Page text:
Saturday, November 28, 2020

Homelessness At ‘Historically High Levels’ And Could Get Worse, Warns Landmark Study

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Homelessness in Northern Ireland is at ‘historically high levels’ and could become far worse if the Northern Ireland Assembly fails to introduce measures to protect the most vulnerable, a landmark study by Crisis and the Joseph Rowntree Foundation (JRF) has warned.

The joint study by the two charities warns that a dwindling social housing stock and reforms to welfare benefits, mimicking those already introduced in Britain, present a ‘real danger’ to vulnerable groups and risks ‘pushing more people into increased financial hardship and homelessness’.

Social housing lettings have fallen from more than 10,000 during the 1990s to only around 7,700 by 2011/12, and this trend may yet continue.

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The Northern Ireland Assembly has already accepted a number of proposed changes to welfare benefits; including the highly controversial and widely condemned ‘bedroom tax’, already being inflicted upon social housing tenants in other parts of the UK, and the coalition governments flagship Universal Credit project, among other changes.

Official figures show that the number of households without a home to call their own is higher in Northern Ireland (NI) than in other parts of the UK: 13.4 accepted as statutory homeless per 1,000 households in NI, compared to 2.3 in England. However, this may be partly due to differing policies and how homelessness figures are collated in different parts of the UK (administration).

The study found that around 6% of the population in Northern Ireland have experienced homelessness at some point in their life. Young people, social housing tenants and lone-parents are among those at greatest risk of becoming homeless.

Statistics also show that homelessness in Northern Ireland has been at record levels since 2005/6, with 19,400 households presenting themselves as being without a home in 2012/13.

According to the study, the number of people approaching local authorities to present themselves as being homeless has remained fairly steady over recent years but the use of temporary accommodation increased 11% in the two years leading up to 2012/13.

The study also found that there are an estimated 123,000 ‘concealed’ households seeking alternative accommodation. ‘Concealed’ households are described as families or individuals sharing the same accommodation and who are unable to find their own home.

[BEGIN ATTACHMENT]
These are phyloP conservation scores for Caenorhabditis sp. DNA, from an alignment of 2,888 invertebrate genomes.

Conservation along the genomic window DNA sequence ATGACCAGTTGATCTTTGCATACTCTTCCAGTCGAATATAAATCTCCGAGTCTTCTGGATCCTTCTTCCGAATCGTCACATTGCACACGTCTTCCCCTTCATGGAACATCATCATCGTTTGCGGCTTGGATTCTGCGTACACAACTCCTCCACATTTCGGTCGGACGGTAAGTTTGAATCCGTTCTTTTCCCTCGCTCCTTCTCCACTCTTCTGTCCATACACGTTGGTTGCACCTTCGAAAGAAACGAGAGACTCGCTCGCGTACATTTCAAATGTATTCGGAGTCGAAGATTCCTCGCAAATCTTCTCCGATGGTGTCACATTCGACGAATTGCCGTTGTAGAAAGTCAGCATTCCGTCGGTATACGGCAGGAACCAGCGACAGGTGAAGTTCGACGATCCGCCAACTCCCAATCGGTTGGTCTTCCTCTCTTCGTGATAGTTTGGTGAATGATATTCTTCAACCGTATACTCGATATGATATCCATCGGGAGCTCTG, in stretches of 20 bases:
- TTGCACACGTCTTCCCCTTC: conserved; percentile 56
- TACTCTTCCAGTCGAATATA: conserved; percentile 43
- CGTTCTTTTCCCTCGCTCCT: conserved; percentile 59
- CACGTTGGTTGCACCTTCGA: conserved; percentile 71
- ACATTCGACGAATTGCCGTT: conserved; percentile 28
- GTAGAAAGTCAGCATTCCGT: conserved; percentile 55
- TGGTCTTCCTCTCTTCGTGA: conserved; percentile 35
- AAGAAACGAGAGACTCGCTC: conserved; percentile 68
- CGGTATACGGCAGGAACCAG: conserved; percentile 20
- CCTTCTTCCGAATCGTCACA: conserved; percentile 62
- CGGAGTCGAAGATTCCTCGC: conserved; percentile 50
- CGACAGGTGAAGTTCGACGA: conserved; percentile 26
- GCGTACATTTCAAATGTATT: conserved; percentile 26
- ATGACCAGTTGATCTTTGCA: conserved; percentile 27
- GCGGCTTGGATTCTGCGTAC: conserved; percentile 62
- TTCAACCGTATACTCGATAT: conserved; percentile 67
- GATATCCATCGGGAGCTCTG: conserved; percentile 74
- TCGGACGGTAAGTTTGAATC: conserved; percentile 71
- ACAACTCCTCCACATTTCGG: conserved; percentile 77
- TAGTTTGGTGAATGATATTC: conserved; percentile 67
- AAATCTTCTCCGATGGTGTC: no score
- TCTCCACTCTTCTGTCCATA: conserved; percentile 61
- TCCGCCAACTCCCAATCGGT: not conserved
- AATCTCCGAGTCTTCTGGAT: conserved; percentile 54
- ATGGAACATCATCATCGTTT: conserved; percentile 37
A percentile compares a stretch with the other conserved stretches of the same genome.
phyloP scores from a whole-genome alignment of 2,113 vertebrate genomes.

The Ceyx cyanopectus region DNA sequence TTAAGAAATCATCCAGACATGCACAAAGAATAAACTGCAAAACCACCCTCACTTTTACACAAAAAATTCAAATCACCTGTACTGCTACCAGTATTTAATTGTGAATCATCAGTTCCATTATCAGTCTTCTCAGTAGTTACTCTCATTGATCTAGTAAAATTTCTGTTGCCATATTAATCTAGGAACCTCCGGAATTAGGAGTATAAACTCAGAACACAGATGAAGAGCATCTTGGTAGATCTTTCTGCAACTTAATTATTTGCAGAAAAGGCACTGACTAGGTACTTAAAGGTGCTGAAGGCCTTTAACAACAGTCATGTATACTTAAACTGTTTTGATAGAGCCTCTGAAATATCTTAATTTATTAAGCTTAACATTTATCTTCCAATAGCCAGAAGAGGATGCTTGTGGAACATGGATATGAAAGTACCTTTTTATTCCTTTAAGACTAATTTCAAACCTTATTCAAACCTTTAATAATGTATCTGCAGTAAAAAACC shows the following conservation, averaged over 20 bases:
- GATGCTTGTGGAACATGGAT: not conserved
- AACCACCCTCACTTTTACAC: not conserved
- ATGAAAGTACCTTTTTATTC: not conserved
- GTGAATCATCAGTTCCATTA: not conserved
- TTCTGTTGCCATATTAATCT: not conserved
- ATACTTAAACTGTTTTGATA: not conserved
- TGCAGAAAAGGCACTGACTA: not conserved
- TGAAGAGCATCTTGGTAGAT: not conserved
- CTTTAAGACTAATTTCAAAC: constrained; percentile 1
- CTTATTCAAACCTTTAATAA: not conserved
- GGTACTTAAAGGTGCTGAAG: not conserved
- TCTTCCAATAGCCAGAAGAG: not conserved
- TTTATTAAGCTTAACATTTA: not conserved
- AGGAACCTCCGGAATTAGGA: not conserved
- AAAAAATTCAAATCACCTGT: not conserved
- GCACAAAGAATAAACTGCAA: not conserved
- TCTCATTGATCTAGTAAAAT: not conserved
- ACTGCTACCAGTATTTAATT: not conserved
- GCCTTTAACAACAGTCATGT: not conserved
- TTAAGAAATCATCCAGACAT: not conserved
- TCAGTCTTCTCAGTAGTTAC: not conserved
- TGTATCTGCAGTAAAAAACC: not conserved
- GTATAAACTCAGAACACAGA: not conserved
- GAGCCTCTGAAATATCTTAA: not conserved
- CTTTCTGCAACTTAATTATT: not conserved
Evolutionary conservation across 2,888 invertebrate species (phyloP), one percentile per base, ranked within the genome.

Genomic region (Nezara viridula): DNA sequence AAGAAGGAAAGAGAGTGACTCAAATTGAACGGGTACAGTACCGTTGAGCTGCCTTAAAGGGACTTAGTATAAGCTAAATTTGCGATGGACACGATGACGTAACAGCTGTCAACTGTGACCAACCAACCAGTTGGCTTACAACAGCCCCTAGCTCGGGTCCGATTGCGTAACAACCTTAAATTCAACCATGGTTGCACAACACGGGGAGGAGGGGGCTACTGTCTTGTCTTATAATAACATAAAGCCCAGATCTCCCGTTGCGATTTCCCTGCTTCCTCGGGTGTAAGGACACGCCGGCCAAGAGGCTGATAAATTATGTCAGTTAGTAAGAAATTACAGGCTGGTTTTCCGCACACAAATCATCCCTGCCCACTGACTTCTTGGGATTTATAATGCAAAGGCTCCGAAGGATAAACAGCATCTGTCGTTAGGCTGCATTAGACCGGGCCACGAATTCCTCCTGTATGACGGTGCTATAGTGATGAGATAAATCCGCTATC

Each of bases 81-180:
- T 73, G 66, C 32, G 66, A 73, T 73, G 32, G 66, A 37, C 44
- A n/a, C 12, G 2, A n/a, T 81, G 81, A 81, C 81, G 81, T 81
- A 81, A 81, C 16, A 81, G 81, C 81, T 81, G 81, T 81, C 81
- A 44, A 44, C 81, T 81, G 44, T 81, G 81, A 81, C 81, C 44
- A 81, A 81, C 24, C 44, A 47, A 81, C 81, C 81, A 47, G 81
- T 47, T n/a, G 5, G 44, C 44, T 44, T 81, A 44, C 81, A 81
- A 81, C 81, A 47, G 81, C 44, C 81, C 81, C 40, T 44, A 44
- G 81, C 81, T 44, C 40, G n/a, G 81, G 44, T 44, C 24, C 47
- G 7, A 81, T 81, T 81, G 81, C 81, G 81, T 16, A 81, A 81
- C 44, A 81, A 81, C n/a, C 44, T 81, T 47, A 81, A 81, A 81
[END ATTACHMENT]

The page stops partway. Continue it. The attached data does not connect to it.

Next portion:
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This may be at least partly due to the shortage of available homes in Northern Ireland (a similar situation to that in Britain) and/or rising housing costs.

Leslie Morphy, Chief Executive of Crisis, said:

“Northern Ireland faces a period of enormous flux, with upheavals to the welfare system, rising pressure on social housing and sweeping reviews of policy.”

“This report is an early warning signal. It is critical that the Northern Ireland Assembly monitors homelessness and safeguards services in this time of radical change. There must be a safety net to protect the most vulnerable. Crisis is concerned that for many people struggling on low incomes, these changes could be the tipping point that places them at risk of homelessness.”

Julia Unwin, Chief Executive of JRF, said:

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“Households in Northern Ireland have already faced a dramatic fall in their income during the downturn. There is now is a real opportunity to provide low-cost, good quality homes to meet the needs of the poorest. Failure to do this risks pushing more people into increasing financial hardship and homelessness.”

Ricky Rowledge CEO of the Council for the Homeless Northern Ireland, said:

“The Homelessness Monitor will continue to track developments until 2015, providing a unique insight into the impact of the welfare cuts and other economic developments on homelessness.”

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